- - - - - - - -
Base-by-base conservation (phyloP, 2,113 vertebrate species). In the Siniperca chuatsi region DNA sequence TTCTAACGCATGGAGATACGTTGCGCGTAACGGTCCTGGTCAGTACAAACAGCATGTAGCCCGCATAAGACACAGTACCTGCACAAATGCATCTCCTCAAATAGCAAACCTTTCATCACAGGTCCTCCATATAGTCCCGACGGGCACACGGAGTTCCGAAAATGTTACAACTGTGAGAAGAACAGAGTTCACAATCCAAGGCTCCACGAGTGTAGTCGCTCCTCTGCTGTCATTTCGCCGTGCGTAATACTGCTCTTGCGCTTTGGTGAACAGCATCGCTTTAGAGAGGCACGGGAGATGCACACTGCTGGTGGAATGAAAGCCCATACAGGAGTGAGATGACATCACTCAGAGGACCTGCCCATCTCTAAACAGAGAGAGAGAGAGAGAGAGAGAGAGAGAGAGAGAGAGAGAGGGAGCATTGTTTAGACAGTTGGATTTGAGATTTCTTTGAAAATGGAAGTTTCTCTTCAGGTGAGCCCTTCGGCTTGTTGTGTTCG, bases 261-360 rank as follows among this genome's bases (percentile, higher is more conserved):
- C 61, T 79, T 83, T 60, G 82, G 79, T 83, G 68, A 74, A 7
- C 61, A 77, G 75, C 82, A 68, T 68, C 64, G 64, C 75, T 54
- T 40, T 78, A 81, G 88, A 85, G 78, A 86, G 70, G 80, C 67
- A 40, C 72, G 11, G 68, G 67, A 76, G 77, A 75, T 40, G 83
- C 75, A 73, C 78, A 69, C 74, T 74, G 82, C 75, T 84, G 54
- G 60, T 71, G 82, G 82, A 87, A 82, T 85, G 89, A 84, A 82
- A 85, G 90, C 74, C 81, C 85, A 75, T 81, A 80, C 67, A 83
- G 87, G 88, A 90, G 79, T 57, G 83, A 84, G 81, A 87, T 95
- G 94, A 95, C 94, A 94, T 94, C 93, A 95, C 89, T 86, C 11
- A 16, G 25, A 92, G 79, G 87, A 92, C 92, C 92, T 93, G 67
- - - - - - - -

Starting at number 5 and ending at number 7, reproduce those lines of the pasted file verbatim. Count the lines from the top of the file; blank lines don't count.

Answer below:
- A 40, C 72, G 11, G 68, G 67, A 76, G 77, A 75, T 40, G 83
- C 75, A 73, C 78, A 69, C 74, T 74, G 82, C 75, T 84, G 54
- G 60, T 71, G 82, G 82, A 87, A 82, T 85, G 89, A 84, A 82